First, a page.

Tutorial quote: This article describes how you can back up MySQL databases without interrupting the MySQL service. Normally, when you want to create a MySQL backup, you either have to stop MySQL or issue a read lock on your MySQL tables in order to get a correct backup; if you do not do it this way, you can end up with an inconsistent backup. To get consistent backups without interrupting MySQL, I use a little trick: I replicate my MySQL database to a second MySQL server, and on the second MySQL server I use a cron job that creates regular backups of the replicated database.
FreeBSD

Using Software RAID-1 with FreeBSD

Post date: November 29, 2005, 03:11 Category: System Views: 3684 Comments
Tutorial quote: Have you ever needed a software RAID solution for a low-end server install? Perhaps you've wanted your workstation to take advantage of the redundancy provided by a disk mirror without investing in a hardware RAID controller. Has a prior painful configuration experience turned you off software RAID altogether on Unix systems?


Since 5.3-Release, FreeBSD comes with gmirror(8), which allows you to easily configure a software RAID 1 solution. While tutorials on gmirror exist, I found them to require either manual calculations of partition sizes with bsdlabel or the use of a fix-it floppy on an existing system.

It made more sense to me to configure RAID during the install of the operating system. I also wanted a procedure that was easy to follow and didn't introduce human error in the form of a math miscalculation. After cobbling together the available documentation and experimenting my way through various configurations, I came across a procedure that has worked well for me on several different systems. I also received valuable feedback from Pawel Jakub Dawidek, the author of gmirror, who gave some insight into some of the not yet documented features of gmirror.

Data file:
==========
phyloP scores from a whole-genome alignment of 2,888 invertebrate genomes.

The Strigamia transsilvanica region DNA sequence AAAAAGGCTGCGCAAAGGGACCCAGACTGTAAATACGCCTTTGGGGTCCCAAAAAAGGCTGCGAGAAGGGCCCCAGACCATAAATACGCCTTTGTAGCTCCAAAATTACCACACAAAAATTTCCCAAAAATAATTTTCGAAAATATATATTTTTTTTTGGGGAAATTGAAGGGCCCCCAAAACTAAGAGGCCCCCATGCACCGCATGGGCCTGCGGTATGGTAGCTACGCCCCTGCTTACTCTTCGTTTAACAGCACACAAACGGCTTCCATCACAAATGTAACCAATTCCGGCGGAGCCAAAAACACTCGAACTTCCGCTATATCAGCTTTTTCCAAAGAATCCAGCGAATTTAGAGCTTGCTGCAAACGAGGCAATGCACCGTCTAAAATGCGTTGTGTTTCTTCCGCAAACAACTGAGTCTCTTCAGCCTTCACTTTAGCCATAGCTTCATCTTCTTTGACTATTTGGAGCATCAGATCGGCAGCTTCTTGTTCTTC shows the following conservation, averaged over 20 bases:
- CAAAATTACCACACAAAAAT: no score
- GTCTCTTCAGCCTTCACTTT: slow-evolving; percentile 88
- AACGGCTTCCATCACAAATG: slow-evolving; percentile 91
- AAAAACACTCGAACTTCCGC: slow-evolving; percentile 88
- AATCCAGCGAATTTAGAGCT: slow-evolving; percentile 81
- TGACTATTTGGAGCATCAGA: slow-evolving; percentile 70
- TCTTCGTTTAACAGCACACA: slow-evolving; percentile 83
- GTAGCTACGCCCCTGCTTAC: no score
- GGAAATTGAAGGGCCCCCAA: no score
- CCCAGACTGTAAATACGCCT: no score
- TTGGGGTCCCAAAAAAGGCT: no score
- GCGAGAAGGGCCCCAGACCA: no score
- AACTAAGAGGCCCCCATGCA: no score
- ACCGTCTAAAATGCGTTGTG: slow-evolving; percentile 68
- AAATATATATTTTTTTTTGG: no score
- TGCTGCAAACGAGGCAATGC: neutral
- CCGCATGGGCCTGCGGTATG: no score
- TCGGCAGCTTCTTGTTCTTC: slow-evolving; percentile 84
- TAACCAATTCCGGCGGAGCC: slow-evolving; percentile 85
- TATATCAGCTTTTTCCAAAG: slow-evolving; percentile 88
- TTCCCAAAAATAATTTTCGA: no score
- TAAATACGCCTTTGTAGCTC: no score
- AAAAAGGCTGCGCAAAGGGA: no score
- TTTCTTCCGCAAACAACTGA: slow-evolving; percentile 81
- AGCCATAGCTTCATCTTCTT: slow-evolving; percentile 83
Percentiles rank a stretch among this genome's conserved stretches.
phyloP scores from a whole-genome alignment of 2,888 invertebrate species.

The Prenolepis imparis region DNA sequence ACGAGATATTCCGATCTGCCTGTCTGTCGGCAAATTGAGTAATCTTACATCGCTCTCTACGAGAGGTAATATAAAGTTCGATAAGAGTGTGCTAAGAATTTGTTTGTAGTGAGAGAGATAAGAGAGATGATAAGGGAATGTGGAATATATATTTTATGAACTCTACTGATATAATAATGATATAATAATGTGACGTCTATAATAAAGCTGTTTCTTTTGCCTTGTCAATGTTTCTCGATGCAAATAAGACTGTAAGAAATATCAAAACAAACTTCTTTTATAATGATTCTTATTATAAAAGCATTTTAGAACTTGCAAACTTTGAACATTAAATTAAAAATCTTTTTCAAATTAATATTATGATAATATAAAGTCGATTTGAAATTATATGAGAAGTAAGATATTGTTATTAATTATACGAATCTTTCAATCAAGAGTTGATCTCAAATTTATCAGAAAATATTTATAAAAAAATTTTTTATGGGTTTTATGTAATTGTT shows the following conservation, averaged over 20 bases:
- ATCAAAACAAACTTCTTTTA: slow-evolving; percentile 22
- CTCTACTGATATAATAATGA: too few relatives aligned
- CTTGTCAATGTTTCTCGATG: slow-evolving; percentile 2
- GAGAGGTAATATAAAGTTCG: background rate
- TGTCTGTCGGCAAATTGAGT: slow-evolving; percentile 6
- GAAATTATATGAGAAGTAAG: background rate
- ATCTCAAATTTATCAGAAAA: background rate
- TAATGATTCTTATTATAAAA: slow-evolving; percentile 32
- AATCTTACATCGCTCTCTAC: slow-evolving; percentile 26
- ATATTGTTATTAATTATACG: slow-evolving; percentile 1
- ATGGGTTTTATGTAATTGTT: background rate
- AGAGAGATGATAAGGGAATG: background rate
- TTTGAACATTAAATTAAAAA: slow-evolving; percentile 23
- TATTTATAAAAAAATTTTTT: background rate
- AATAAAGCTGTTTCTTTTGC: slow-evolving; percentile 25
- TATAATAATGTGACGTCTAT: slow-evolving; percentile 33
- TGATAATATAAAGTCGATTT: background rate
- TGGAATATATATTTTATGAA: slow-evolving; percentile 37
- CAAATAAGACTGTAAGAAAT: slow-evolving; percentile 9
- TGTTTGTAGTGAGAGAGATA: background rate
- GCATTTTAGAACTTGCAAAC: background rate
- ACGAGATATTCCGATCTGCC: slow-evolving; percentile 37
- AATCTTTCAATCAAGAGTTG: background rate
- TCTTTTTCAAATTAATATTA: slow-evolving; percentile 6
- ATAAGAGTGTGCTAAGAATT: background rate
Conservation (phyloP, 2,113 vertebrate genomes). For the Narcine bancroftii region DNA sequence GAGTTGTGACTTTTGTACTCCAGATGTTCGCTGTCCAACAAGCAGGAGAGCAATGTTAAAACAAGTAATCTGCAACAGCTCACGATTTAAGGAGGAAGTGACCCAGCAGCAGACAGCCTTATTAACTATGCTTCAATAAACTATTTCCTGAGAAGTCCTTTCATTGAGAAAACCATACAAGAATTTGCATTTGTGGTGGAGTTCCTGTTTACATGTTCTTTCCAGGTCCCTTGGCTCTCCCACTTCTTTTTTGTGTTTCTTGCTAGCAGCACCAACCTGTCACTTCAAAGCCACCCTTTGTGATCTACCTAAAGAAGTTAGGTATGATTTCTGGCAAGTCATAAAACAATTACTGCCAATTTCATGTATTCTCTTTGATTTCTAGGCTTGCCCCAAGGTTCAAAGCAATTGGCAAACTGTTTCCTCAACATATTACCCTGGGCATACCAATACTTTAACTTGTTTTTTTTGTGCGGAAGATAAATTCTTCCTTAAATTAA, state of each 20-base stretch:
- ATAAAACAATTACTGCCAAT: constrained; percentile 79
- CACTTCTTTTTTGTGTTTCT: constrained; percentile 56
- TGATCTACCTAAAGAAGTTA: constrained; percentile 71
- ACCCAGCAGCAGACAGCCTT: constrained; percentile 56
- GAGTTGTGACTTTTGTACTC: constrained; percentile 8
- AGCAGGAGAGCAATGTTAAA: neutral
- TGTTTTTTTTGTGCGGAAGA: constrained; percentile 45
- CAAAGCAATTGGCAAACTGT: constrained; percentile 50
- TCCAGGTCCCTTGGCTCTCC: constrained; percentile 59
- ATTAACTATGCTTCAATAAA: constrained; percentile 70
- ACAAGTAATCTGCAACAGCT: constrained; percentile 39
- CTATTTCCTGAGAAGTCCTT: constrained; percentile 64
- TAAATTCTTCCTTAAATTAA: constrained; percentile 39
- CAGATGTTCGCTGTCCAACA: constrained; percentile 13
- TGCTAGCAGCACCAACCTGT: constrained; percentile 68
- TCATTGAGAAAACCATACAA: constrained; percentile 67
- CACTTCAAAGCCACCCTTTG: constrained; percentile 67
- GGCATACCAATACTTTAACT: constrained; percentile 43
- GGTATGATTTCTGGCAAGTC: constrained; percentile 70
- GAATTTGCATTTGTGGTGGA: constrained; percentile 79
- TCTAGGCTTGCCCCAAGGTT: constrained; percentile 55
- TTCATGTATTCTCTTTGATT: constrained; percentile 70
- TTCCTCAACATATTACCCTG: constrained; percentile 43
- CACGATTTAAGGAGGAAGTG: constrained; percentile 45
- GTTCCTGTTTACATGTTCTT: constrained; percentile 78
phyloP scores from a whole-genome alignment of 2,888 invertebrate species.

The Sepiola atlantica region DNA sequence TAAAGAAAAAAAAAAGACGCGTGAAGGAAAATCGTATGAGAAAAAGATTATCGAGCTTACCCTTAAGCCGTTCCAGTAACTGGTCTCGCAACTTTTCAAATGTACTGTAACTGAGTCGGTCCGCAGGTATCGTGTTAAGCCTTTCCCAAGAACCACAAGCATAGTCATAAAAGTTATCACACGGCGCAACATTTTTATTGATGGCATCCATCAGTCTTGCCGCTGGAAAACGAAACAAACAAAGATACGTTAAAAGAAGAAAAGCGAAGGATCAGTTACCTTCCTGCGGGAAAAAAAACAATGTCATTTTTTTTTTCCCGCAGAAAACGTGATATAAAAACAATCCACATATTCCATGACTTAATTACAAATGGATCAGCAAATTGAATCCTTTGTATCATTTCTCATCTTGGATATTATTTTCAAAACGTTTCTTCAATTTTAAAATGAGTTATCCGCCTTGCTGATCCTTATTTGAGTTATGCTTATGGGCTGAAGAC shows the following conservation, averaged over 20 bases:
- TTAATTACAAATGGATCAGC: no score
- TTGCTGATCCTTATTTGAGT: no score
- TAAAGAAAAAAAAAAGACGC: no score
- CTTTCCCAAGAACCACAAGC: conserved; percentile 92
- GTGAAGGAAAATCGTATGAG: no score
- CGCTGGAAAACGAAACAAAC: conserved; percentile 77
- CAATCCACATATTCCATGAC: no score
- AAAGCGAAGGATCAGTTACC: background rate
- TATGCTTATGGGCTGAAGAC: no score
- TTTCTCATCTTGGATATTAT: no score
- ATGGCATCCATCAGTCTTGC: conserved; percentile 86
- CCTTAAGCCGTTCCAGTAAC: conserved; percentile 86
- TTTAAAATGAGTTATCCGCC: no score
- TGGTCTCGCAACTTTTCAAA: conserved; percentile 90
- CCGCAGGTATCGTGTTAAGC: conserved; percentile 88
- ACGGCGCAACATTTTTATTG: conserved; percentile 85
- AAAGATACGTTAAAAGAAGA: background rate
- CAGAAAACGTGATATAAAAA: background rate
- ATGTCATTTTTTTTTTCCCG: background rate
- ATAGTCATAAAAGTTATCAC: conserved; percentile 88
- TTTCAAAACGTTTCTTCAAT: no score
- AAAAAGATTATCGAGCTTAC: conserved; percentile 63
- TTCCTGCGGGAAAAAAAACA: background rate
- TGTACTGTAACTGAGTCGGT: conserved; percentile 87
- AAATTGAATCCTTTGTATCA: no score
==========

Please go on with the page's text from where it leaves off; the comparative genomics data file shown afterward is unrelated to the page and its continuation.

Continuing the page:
Linux

Tunneling MySQL connections through SSH

Post date: January 2, 2007, 20:01 Category: Security Views: 3460 Comments
Tutorial quote: This is a description of how to set up a secure tunnel between your MySQL Server and a locally running MySQL Administrator using Putty. By creating a secure tunnel to your MySQL server using Putty, you can grant localhost access to powerful applications like MySQL Administrator while at the same time, make your server appear as if it isn't even there. In effect, make your MySQL server disappear from the outside world.
Debian

How To Install VMware Server On Debian Sarge

Post date: November 1, 2006, 18:11 Category: Installing Views: 3021 Comments
Tutorial quote: This tutorial provides step-by-step instructions on how to install the free VMware Server (version 1.0.1) on a Debian Sarge system. With VMware Server you can create and run guest operating systems (virtual machines) such as Linux, Windows, FreeBSD, etc. under a host operating system. In this article we use Debian Sarge (3.1) as the host operating system.
FreeBSD

Startup in FreeBSD

Post date: December 31, 2007, 18:12 Category: System Views: 3949 Comments
Tutorial quote: rc.d is place for startup related server program. See the example to see how it works.